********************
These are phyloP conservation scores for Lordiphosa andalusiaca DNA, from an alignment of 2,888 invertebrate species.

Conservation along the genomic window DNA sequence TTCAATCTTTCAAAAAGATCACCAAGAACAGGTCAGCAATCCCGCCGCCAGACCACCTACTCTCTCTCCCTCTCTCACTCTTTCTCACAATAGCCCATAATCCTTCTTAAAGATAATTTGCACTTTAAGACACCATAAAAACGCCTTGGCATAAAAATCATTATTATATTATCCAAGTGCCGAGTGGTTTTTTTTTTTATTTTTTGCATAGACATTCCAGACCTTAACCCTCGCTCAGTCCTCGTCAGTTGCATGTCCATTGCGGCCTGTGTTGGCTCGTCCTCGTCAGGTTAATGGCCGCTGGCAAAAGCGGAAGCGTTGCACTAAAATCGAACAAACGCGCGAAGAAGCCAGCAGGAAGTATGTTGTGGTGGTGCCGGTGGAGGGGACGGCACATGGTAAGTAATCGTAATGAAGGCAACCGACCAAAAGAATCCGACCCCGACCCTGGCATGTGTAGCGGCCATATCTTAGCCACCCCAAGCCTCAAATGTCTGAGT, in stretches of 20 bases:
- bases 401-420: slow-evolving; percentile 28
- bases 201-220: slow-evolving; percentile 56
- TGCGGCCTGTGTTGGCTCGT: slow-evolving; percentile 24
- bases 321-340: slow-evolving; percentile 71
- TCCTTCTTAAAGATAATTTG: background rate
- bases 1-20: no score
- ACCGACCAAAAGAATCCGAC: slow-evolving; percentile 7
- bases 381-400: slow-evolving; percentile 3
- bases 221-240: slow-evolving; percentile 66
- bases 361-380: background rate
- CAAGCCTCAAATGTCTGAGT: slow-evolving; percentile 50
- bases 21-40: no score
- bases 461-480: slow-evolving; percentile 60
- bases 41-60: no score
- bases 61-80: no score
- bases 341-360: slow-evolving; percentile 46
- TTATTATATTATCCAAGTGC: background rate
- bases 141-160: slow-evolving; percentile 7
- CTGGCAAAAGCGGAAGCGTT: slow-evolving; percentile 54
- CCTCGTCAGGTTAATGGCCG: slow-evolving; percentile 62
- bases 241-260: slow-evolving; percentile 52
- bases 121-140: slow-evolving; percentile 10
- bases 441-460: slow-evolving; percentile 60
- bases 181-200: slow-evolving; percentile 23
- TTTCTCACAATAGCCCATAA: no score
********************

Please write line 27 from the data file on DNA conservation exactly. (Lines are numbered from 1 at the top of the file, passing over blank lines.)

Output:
- TTTCTCACAATAGCCCATAA: no score